poems, poetry, quotes
Inspirational Stories – Quotes – Proverbs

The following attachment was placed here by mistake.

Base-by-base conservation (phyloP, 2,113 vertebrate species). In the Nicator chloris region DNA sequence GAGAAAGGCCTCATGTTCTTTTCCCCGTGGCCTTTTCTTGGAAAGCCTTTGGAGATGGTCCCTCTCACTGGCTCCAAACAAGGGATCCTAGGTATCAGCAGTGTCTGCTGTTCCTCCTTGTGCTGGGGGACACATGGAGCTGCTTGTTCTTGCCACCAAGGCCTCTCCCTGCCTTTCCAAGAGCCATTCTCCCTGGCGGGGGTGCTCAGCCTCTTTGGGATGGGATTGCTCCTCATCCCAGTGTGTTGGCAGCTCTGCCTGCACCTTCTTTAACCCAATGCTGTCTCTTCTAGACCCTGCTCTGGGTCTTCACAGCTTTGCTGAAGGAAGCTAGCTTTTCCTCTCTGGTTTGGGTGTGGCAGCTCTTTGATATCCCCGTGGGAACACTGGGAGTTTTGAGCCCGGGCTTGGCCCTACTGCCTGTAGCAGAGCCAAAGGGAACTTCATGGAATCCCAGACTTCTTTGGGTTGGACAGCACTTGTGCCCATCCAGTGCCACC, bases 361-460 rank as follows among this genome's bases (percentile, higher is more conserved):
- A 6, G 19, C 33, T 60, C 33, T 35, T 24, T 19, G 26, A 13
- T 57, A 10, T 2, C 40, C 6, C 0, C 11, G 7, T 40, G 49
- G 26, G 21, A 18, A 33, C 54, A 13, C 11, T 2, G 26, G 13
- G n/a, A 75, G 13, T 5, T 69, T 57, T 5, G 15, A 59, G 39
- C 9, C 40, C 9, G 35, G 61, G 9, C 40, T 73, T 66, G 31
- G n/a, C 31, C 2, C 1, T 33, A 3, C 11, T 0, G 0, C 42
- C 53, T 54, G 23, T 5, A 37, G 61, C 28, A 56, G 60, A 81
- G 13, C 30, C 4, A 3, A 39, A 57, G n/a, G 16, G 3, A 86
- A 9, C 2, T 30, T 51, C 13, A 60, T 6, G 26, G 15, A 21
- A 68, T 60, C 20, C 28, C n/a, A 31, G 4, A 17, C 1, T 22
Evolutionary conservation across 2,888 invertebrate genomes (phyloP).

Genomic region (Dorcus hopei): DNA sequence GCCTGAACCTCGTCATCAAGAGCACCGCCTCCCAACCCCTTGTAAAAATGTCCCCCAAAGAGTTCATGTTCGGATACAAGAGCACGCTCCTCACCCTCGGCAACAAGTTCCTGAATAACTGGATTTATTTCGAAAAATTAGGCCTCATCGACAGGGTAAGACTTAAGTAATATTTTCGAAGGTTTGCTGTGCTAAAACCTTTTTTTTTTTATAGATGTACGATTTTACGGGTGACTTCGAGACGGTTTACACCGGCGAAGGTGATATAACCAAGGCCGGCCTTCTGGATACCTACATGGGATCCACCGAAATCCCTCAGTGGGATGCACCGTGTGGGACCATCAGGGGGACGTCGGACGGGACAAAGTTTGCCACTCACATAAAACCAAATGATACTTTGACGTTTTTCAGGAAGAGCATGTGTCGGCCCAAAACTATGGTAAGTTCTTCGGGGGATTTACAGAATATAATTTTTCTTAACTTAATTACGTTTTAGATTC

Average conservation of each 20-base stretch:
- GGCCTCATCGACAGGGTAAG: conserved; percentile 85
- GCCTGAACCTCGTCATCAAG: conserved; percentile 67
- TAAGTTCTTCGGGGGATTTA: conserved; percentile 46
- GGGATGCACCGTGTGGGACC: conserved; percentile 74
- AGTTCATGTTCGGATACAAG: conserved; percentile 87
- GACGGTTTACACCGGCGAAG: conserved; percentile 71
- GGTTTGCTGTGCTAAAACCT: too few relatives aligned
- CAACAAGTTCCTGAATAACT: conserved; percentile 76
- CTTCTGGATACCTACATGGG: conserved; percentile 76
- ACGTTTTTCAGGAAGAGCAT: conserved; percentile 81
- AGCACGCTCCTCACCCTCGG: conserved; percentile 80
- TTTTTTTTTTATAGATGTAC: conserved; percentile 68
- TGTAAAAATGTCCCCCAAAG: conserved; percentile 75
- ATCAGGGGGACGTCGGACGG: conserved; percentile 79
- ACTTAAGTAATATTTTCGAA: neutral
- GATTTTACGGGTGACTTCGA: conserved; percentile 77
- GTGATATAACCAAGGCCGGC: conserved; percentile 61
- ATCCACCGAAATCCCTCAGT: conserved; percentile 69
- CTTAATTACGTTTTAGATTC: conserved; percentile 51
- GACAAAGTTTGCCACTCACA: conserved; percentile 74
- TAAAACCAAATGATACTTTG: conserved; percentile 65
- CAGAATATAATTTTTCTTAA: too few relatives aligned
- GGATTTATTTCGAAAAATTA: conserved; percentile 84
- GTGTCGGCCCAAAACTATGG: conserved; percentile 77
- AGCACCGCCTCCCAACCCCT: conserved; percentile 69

So spake the Son of God; and Satan stoodA while as mute, confounded what to say,What to reply, confuted and convincedOf his weak arguing and fallacious drift;At length, collecting all his serpent wiles,With soothing words renewed, him thus accosts:-- "I see thou know'st what is of use to know,What best to say canst say, to do canst do;Thy actions to thy words accord; thy wordsTo thy large heart give utterance due; thy heart Contains of good, wise, just, the perfet shape.Should kings and nations from thy mouth consult,Thy counsel would be as the oracleUrim and Thummim, those oraculous gemsOn Aaron's breast, or tongue of Seers oldInfallible; or, wert thou sought to deedsThat might require the array of war, thy skillOf conduct would be such that all the worldCould not sustain thy prowess, or subsistIn battle, though against thy few in arms. These godlike virtues wherefore dost thou hide?Affecting private life, or more obscureIn savage wilderness, wherefore depriveAll Earth her wonder at thy acts, thyselfThe fame and glory—glory, the rewardThat sole excites to high attempts the flameOf most erected spirits, most tempered pureAEthereal, who all pleasures else despise,All treasures and all gain esteem as dross,And dignities and powers, all but the highest? Thy years are ripe, and over-ripe. The sonOf Macedonian Philip had ere theseWon Asia, and the throne of Cyrus heldAt his dispose; young Scipio had brought downThe Carthaginian pride; young Pompey quelledThe Pontic king, and in triumph had rode.Yet years, and to ripe years judgment mature,Quench not the thirst of glory, but augment.Great Julius, whom now all the world admires,The more he grew in years, the more inflamed With glory, wept that he had lived so longIngloroious. But thou yet art not too late." To whom our Saviour calmly thus replied:—"Thou neither dost persuade me to seek wealthFor empire's sake, nor empire to affectFor glory's sake, by all thy argument.For what is glory but the blaze of fame,The people's praise, if always praise unmixed?And what the people but a herd confused,A miscellaneous rabble, who extol Things vulgar, and, well weighed, scarce worth the praise?They praise and they admire they know not what,And know not whom, but as one leads the other;And what delight to be by such extolled,To live upon their tongues, and be their talk?Of whom to be dispraised were no small praise—His lot who dares be singularly good.The intelligent among them and the wiseAre few, and glory scarce of few is raised.This is true glory and renown—when God, Looking on the Earth, with approbation marksThe just man, and divulges him through HeavenTo all his Angels, who with true applauseRecount his praises. Thus he did to Job,When, to extend his fame through Heaven and Earth,As thou to thy reproach may'st well remember,He asked thee, 'Hast thou seen my servant Job?'Famous he was in Heaven; on Earth less known,Where glory is false glory, attributedTo things not glorious, men not worthy of fame. They err who count it glorious to subdueBy conquest far and wide, to overrunLarge countries, and in field great battles win,Great cities by assault. What do these worthiesBut rob and spoil, burn, slaughter, and enslavePeaceable nations, neighbouring or remote,Made captive, yet deserving freedom moreThan those their conquerors, who leave behindNothing but ruin wheresoe'er they rove,And all the flourishing works of peace destroy; Then swell with pride, and must be titled Gods,Great benefactors of mankind, Deliverers,Worshipped with temple, priest, and sacrifice?One is the son of Jove, of Mars the other;Till conqueror Death discover them scarce men,Rowling in brutish vices, and deformed,Violent or shameful death their due reward.But, if there be in glory aught of good;It may be means far different be attained,Without ambition, war, or violence— By deeds of peace, by wisdom eminent,By patience, temperance. I mention stillHim whom thy wrongs, with saintly patience borne,Made famous in a land and times obscure;Who names not now with honour patient Job?Poor Socrates, (who next more memorable?)By what he taught and suffered for so doing,For truth's sake suffering death unjust, lives nowEqual in fame to proudest conquerors.Yet, if for fame and glory aught be done, Aught suffered—if young African for fameHis wasted country freed from Punic rage—The deed becomes unpraised, the man at least,And loses, though but verbal, his reward.Shall I seek glory, then, as vain men seek,Oft not deserved? I seek not mine, but HisWho sent me, and thereby witness whence I am." To whom the Tempter, murmuring, thus replied:—"Think not so slight of glory, therein leastResembling thy great Father. He seeks glory, And for his glory all things made, all thingsOrders and governs; nor content in Heaven,By all his Angels glorified, requiresGlory from men, from all men, good or bad,Wise or unwise, no difference, no exemption.Above all sacrifice, or hallowed gift,Glory he requires, and glory he receives,Promiscuous from all nations, Jew, or Greek,Or Barbarous, nor exception hath declared;From us, his foes pronounced, glory he exacts." To whom our Saviour fervently replied:"And reason; since his Word all things produced,Though chiefly not for glory as prime end,But to shew forth his goodness, and impartHis good communicable to every soulFreely; of whom what could He less expectThan glory and benediction—that is, thanks—The slightest, easiest, readiest recompenseFrom them who could return him nothing else,And, not returning that, would likeliest render Contempt instead, dishonour, obloquy?Hard recompense, unsuitable returnFor so much good, so much beneficience!But why should man seek glory, who of his ownHath nothing, and to whom nothing belongsBut condemnation, ignominy, and shame—Who, for so many benefits received,Turned recreant to God, ingrate and false,And so of all true good himself despoiled;Yet, sacrilegious, to himself would take That which to God alone of right belongs?Yet so much bounty is in God, such grace,That who advances his glory, not their own,Them he himself to glory will advance." So spake the Son of God; and here againSatan had not to answer, but stood struckWith guilt of his own sin—for he himself,Insatiable of glory, had lost all;Yet of another plea bethought him soon:— "Of glory, as thou wilt," said he, "so deem; Worth or not worth the seeking, let it pass.But to a Kingdom thou art born—ordainedTo sit upon thy father David's throne,By mother's side thy father, though thy rightBe now in powerful hands, that will not partEasily from possession won with arms.Judaea now and all the Promised Land,Reduced a province under Roman yoke,Obeys Tiberius, nor is always ruledWith temperate sway: oft have they violated The Temple, oft the Law, with foul affronts,Abominations rather, as did onceAntiochus. And think'st thou to regainThy right by sitting still, or thus retiring?So did not Machabeus. He indeedRetired unto the Desert, but with arms;And o'er a mighty king so oft prevailedThat by strong hand his family obtained,Though priests, the crown, and David's throne usurped,With Modin and her suburbs once content. If kingdom move thee not, let move thee zealAnd duty—zeal and duty are not slow,But on Occasion's forelock watchful wait:They themselves rather are occasion best—Zeal of thy Father's house, duty to freeThy country from her heathen servitude.So shalt thou best fulfil, best verify,The Prophets old, who sung thy endless reign—The happier reign the sooner it begins.Rein then; what canst thou better do the while?" To whom our Saviour answer thus returned:—"All things are best fulfilled in their due time;And time there is for all things, Truth hath said.If of my reign Prophetic Writ hath toldThat it shall never end, so, when beginThe Father in his purpose hath decreed—He in whose hand all times and seasons rowl.What if he hath decreed that I shall firstBe tried in humble state, and things adverse,By tribulations, injuries, insults, Contempts, and scorns, and snares, and violence,Suffering, abstaining, quietly expectingWithout distrust or doubt, that He may knowWhat I can suffer, how obey? Who bestCan suffer best can do, best reign who firstWell hath obeyed—just trial ere I meritMy exaltation without change or end.But what concerns it thee when I beginMy everlasting Kingdom? Why art thouSolicitous? What moves thy inquisition? Know'st thou not that my rising is thy fall,And my promotion will be thy destruction?" To whom the Tempter, inly racked, replied:—"Let that come when it comes. All hope is lostOf my reception into grace; what worse?For where no hope is left is left no fear.If there be worse, the expectation moreOf worse torments me than the feeling can.I would be at the worst; worst is my port,My harbour, and my ultimate repose, The end I would attain, my final good.My error was my error, and my crimeMy crime; whatever, for itself condemned,And will alike be punished, whether thouReign or reign not—though to that gentle browWillingly I could fly, and hope thy reign,From that placid aspect and meek regard,Rather than aggravate my evil state,Would stand between me and thy Father's ire(Whose ire I dread more than the fire of Hell) A shelter and a kind of shading coolInterposition, as a summer's cloud.If I, then, to the worst that can be haste,Why move thy feet so slow to what is best?Happiest, both to thyself and all the world,That thou, who worthiest art, shouldst be their King!Perhaps thou linger'st in deep thoughts detainedOf the enterprise so hazardous and high!No wonder; for, though in thee be unitedWhat of perfection can in Man be found, Or human nature can receive, considerThy life hath yet been private, most part spentAt home, scarce viewed the Galilean towns,And once a year Jerusalem, few days'Short sojourn; and what thence couldst thou observe?The world thou hast not seen, much less her glory,Empires, and monarchs, and their radiant courts—Best school of best experience, quickest in sightIn all things that to greatest actions lead.The wisest, unexperienced, will be ever Timorous, and loth, with novice modesty(As he who, seeking asses, found a kingdom)Irresolute, unhardy, unadventrous.But I will bring thee where thou soon shalt quitThose rudiments, and see before thine eyesThe monarchies of the Earth, their pomp and state—Sufficient introduction to informThee, of thyself so apt, in regal arts,And regal mysteries; that thou may'st knowHow best their opposition to withstand." With that (such power was given him then), he tookThe Son of God up to a mountain high.It was a mountain at whose verdant feetA spacious plain outstretched in circuit wideLay pleasant; from his side two rivers flowed,The one winding, the other straight, and left betweenFair champaign, with less rivers interveined,Then meeting joined their tribute to the sea.Fertil of corn the glebe, of oil, and wine;With herds the pasture thronged, with flocks the hills; Huge cities and high-towered, that well might seemThe seats of mightiest monarchs; and so largeThe prospect was that here and there was roomFor barren desert, fountainless and dry.To this high mountain-top the Tempter broughtOur Saviour, and new train of words began:— "Well have we speeded, and o'er hill and dale,Forest, and field, and flood, temples and towers,Cut shorter many a league. Here thou behold'stAssyria, and her empire's ancient bounds, Araxes and the Caspian lake; thence onAs far as Indus east, Euphrates west,And oft beyond; to south the Persian bay,And, inaccessible, the Arabian drouth:Here, Nineveh, of length within her wallSeveral days' journey, built by Ninus old,Of that first golden monarchy the seat,And seat of Salmanassar, whose successIsrael in long captivity still mourns;There Babylon, the wonder of all tongues, As ancient, but rebuilt by him who twiceJudah and all thy father David's houseLed captive, and Jerusalem laid waste,Till Cyrus set them free; Persepolis,His city, there thou seest, and Bactra there;Ecbatana her structure vast there shews,And Hecatompylos her hunderd gates;There Susa by Choaspes, amber stream,The drink of none but kings; of later fame,Built by Emathian or by Parthian hands, The great Seleucia, Nisibis, and thereArtaxata, Teredon, Ctesiphon,Turning with easy eye, thou may'st behold.All these the Parthian (now some ages pastBy great Arsaces led, who founded firstThat empire) under his dominion holds,From the luxurious kings of Antioch won.And just in time thou com'st to have a viewOf his great power; for now the Parthian kingIn Ctesiphon hath gathered all his host Against the Scythian, whose incursions wildHave wasted Sogdiana; to her aidHe marches now in haste. See, though from far,His thousands, in what martial equipageThey issue forth, steel bows and shafts their arms,Of equal dread in flight or in pursuit—All horsemen, in which fight they most excel;See how in warlike muster they appear,In rhombs, and wedges, and half-moons, and wings." He looked, and saw what numbers numberless The city gates outpoured, light-armed troopsIn coats of mail and military pride.In mail their horses clad, yet fleet and strong,Prauncing their riders bore, the flower and choiceOf many provinces from bound to bound—From Arachosia, from Candaor east,And Margiana, to the Hyrcanian cliffsOf Caucasus, and dark Iberian dales;From Atropatia, and the neighbouring plainsOf Adiabene, Media, and the south Of Susiana, to Balsara's haven.He saw them in their forms of battle ranged,How quick they wheeled, and flying behind them shotSharp sleet of arrowy showers against the faceOf their pursuers, and overcame by flight;The field all iron cast a gleaming brown.Nor wanted clouds of foot, nor, on each horn,Cuirassiers all in steel for standing fight,Chariots, or elephants indorsed with towersOf archers; nor of labouring pioners A multitude, with spades and axes armed,To lay hills plain, fell woods, or valleys fill,Or where plain was raise hill, or overlayWith bridges rivers proud, as with a yoke:Mules after these, camels and dromedaries,And waggons fraught with utensils of war.Such forces met not, nor so wide a camp,When Agrican, with all his northern powers,Besieged Albracea, as romances tell,The city of Gallaphrone, from thence to win The fairest of her sex, Angelica,His daughter, sought by many prowest knights,Both Paynim and the peers of Charlemane.Such and so numerous was their chivalry;At sight whereof the Fiend yet more presumed,And to our Saviour thus his words renewed:— "That thou may'st know I seek not to engageThy virtue, and not every way secureOn no slight grounds thy safety, hear and markTo what end I have brought thee hither, and shew All this fair sight. Thy kingdom, though foretoldBy Prophet or by Angel, unless thouEndeavour, as thy father David did,Thou never shalt obtain: prediction stillIn all things, and all men, supposes means;Without means used, what it predicts revokes.But say thou wert possessed of David's throneBy free consent of all, none opposite,Samaritan or Jew; how couldst thou hopeLong to enjoy it quiet and secure Between two such enclosing enemies,Roman and Parthian? Therefore one of theseThou must make sure thy own: the Parthian first,By my advice, as nearer, and of lateFound able by invasion to annoyThy country, and captive lead away her kings,Antigonus and old Hyrcanus, bound,Maugre the Roman. It shall be my taskTo render thee the Parthian at dispose,Choose which thou wilt, by conquest or by league. By him thou shalt regain, without him not,That which alone can truly reinstall theeIn David's royal seat, his true successor—Deliverance of thy brethren, those Ten TribesWhose offspring in his territory yet serveIn Habor, and among the Medes dispersed:The sons of Jacob, two of Joseph, lostThus long from Israel, serving, as of oldTheir fathers in the land of Egypt served,This offer sets before thee to deliver. These if from servitude thou shalt restoreTo their inheritance, then, nor till then,Thou on the throne of David in full glory,From Egypt to Euphrates and beyond,Shalt reign, and Rome or Caesar not need fear." To whom our Saviour answered thus, unmoved:—"Much ostentation vain of fleshly armAnd fragile arms, much instrument of war,Long in preparing, soon to nothing brought,Before mine eyes thou hast set, and in my ear Vented much policy, and projects deepOf enemies, of aids, battles, and leagues,Plausible to the world, to me worth naught.Means I must use, thou say'st; prediction elseWill unpredict, and fail me of the throne!My time, I told thee (and that time for theeWere better farthest off), is not yet come.When that comes, think not thou to find me slackOn my part aught endeavouring, or to needThy politic maxims, or that cumbersome Luggage of war there shewn me—argumentOf human weakness rather than of strength.My brethren, as thou call'st them, those Ten Tribes,I must deliver, if I mean to reignDavid's true heir, and his full sceptre swayTo just extent over all Israel's sons!But whence to thee this zeal? Where was it thenFor Israel, or for David, or his throne,When thou stood'st up his tempter to the prideOf numbering Israel—which cost the lives of threescore and ten thousand IsraelitesBy three days' pestilence? Such was thy zealTo Israel then, the same that now to me.As for those captive tribes, themselves were theyWho wrought their own captivity, fell offFrom God to worship calves, the deitiesOf Egypt, Baal next and Ashtaroth,And all the idolatries of heathen round,Besides their other worse than heathenish crimes;Nor in the land of their captivity Humbled themselves, or penitent besoughtThe God of their forefathers, but so diedImpenitent, and left a race behindLike to themselves, distinguishable scarceFrom Gentiles, but by circumcision vain,And God with idols in their worship joined.Should I of these the liberty regard,Who, freed, as to their ancient patrimony,Unhumbled, unrepentant, unreformed,Headlong would follow, and to their gods perhaps Of Bethel and of Dan? No; let them serveTheir enemies who serve idols with God.Yet He at length, time to himself best known,Remembering Abraham, by some wondrous callMay bring them back, repentant and sincere,And at their passing cleave the Assyrian flood,While to their native land with joy they haste,As the Red Sea and Jordan once he cleft,When to the Promised Land their fathers passed.To his due time and providence I leave them." So spake Israel's true King, and to the FiendMade answer meet, that made void all his wiles.So fares it when with truth falsehood contends.